Clipping your bird's flight feathers is not necessary but usually helps in taming your bird. It also helps to prevent escape and injury. Birds like parrots cannot survive in the climate of most US states and even in warmer areas would not survive without a flock (a flock protects them from predators as there is safety in numbers). For this reason, please consider carefully before allowing a parrot to remain flighted. Consult your avian vet to have the wings clipped by a qualified professional. Nails should also be trimmed by a qualified person if they get too long, unhealthy, and hinder the bird's movements.  


    Maintanence

    Clean the cage, perches and toys daily with warm soapy water. Use a non-toxic cleaner such as mild dish liquid and make sure that the soap is completely rinsed off when you are finished cleaning.
    Disinfect the cage and perches with bleach water regularly while keeping the bird in a seperate room. Bleach fumes can kill your new pet. Allow the cage to air dry in sunlight as a natural way to disinfect. Make sure the smell from the bleach is completely gone before you place your bird inside the cage.
    Replace toys and accessories that become worn or damaged, as they can injure your pet.
    Rotate toys when your bird becomes disinterested in them but remember never to place an unfamiliar toy in the cage without first introducing it to the bird in a neutral location.  Mirrors can be confusing for birds and are best introduced after the bird has bonded with their owner, as they will tend to bond to the bird in the mirror as instead of their owner.


    Behavior and Interaction

    Sun conures are very social birds who often form large colonies in the wild. For this reason, Sun conures need a lot of social interaction with their owner or with other birds in order to stay happy and healthy. Sun conures are capable of strong bonds, and usually mate for life both in the wild and in captivity. If you would like your bird to bond with you, it is best to either keep one bird per cage, or form a strong relationship with both birds separately, before you house them together. However if you would like to keep more than one Sun conure, it is recommended that you keep no more than two birds per cage unless you have a special enclosure such as a large aviary. Also, if you intend to keep a mated pair of Sun conures, keep in mind that they are likely to become aggressive toward you at times, especially during the breeding season.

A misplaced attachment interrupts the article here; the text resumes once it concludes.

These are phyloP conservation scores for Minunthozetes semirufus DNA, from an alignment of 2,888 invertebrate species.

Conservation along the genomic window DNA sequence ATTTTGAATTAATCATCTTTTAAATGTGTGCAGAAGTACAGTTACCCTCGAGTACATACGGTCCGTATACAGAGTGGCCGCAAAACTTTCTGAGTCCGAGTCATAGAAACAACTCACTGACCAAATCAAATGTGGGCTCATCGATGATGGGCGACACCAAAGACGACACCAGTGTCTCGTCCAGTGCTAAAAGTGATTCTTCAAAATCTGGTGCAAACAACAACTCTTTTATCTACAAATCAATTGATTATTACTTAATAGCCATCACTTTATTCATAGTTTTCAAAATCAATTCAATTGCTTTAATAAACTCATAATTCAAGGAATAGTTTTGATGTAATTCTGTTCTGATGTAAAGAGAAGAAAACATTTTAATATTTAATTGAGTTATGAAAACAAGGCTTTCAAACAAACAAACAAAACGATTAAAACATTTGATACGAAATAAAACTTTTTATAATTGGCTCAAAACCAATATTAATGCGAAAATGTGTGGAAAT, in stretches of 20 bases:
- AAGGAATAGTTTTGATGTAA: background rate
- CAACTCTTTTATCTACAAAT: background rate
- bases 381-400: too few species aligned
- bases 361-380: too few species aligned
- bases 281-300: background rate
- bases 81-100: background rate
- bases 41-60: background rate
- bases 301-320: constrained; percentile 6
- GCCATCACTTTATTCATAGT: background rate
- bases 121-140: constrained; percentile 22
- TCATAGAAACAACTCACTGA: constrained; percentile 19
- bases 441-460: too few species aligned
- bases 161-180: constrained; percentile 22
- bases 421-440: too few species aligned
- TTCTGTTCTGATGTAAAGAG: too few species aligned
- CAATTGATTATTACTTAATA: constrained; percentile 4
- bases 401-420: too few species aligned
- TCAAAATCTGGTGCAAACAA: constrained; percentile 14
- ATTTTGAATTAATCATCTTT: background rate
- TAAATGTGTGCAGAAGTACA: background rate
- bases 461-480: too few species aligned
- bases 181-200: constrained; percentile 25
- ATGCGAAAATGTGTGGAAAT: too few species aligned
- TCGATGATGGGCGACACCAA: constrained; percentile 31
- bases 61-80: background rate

Sun conures are very vocal birds that can easily develop screaming habits if not cared for properly. You can prevent this problem by providing daily companionship outside the cage as well as plenty of toys and an appropriate housing.


    Helpful Hints

    When taking your new bird home please remember that the surroundings in your home will be new to it and it may take some time for the bird to feel settled in the new environment. Speak softly and move very slowly whenever you are near the bird's cage. Do not try to handle the bird for at least the first few days as the bird needs time to adjust to the new home.
    With a well balanced diet you should not need to give your bird vitamin supplements. Before giving any supplements in the bird's water, make sure you clean and wash the water dish daily to remove any residue from the supplements.
    We recommend taking your bird to the vet for regular checkups and purchasing a book about your new pet.